Christmas in China

In the second part of our series on Christmas celebrations in countries that aren't predominately Christian, we look at predominately Buddhist China. The up-and-coming economic power has a small community of Christians.

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STEVE INSKEEP, host:

Yesterday, we began telling you about how Christmases marked in countries that are not predominantly Christian. We started the stops in Turkey and India. Today, we're going to go Japan and also to China, the country that exports toys and Christmas ornaments to the world.

In fact, yesterday, we heard Chinese toys in Turkey and India both. China has seen an upswing in interest in what is still considered a foreign holiday. Celebrating Christmas has largely become an occasion for increasingly affluent, young urban Chinese to shop and party and spend the night on the town.

NPR's Anthony Kuhn reports from Beijing.

(Soundbite of church hymn)

ANTHONY KUHN: In recent years, Christmas mass at Beijing's four big Catholic cathedrals has become a mob scene. At the Romanesque Eastern Cathedral, also known as St. Joseph, only folks lucky enough to get a ticket get in after making their way past police cordons and metal detectors.

Officially, China has only about 10 million Protestants and 4 million Catholics. But the real numbers are much bigger if you count the underground churches, which shun government regulation.

I emerged from the mass after midnight, completely unprepared for the scene outside. It was somewhere between a Mardi Gras celebration and a lollapalooza festival.

Wang Fu Jing Street where the church is located was packed with teens and 20-somethings, wearing Santa Claus hats, moose antlers and strangely demonic little red horns.

Even Beijingers used to seeing big crowds in the city of 18 million people were stunned at the turnout.

Mr. FAN RAE (Student): (Through translator) I was wrong with this place.

KUHN: Twenty-year-old Fan Rae(ph) is a student at the Chinese Conservatory of Music.

Mr. RAE: (Through translator) Christmas is a phenomenon in Beijing and all of China. Now everybody likes to observe Christmas especially young people. We spend Chinese New Year with our families, but at Christmas, we go out to play with our friends.

KUHN: Wushu Huang(ph) is a 19-year-old, six-foot tall personal fitness trainer with dreadlocks halfway down his back. He and his girlfriend looked wistfully at the brightly lit cathedral.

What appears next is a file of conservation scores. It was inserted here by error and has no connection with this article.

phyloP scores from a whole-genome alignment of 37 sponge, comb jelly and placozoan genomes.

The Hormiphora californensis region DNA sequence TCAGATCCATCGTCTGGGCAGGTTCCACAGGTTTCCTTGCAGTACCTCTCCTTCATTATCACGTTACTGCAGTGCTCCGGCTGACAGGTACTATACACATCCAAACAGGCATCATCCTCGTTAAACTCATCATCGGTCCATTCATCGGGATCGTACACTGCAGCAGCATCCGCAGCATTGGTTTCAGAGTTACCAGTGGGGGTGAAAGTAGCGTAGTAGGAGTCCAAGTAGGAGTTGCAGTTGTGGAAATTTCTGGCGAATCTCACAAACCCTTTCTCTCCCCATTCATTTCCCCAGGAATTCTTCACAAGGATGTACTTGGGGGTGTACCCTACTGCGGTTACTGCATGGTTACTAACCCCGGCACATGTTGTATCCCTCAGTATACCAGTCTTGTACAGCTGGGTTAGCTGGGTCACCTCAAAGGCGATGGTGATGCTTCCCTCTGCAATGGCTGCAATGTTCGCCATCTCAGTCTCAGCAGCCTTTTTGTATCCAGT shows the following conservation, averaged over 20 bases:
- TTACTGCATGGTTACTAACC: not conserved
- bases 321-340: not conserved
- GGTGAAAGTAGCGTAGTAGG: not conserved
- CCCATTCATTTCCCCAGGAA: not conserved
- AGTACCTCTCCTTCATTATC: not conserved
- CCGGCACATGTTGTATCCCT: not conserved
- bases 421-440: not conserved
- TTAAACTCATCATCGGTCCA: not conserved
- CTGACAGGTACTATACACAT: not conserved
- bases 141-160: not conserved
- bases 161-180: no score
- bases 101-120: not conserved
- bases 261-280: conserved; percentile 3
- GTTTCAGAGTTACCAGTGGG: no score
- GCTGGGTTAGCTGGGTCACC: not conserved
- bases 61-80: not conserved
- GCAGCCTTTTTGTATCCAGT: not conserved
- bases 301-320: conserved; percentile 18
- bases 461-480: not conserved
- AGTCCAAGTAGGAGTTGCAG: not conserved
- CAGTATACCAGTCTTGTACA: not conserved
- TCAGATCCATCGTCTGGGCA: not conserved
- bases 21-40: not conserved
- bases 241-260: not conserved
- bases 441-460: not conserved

Mr. WUSHU HUANG (Fitness Trainer): (Through translator) It gives you a nice feeling to watch. I imagine mass is a very solemn affair with a feeling of faith. Actually, not many people here really understand all of this. They're just here to watch all the crowds and excitement.

KUHN: In a sense, it's always Christmas in China. Everybody knows that Santa and his elves have outsourced their work to peasant girls toiling in the toy factories of southern Guangdong province. Chinese-made Christmas decorations are on sale year-round and some store or restaurant here is always belting out smooth jazz saxophonist Kenny G's rendition of Christmas tunes in the dog days of summer.

Jiang Xing Shang(ph) is an amateur sax player who does weddings, birthdays and Christmas sales. He explains it this way.

Mr. JIANG JING SHANG (Sax Player): (Speaking in Chinese)

KUHN: There's always a Christmas tune on Kenny G albums, he says. Everybody here loves Kenny G, right? So they just play the whole album. They don't care if it's Christmas or not.

With his white beard and pony tail, Jiang looks pretty convincing in a Santa suit. Jiang has a chicken burger at a shopping mall KFC and then goes to the mall's atrium where he turns on his MP3 player and picks up his sax.

(Soundbite of music)

KUHN: Of course, this is Beijing. In the vast countryside where most Chinese live, St. Nick doesn't really register on the radar. So China faces a long uphill battle in changing from a nation that exports stocking stuffers to one that consumes them.

Anthony Kuhn, NPR News, Beijing.

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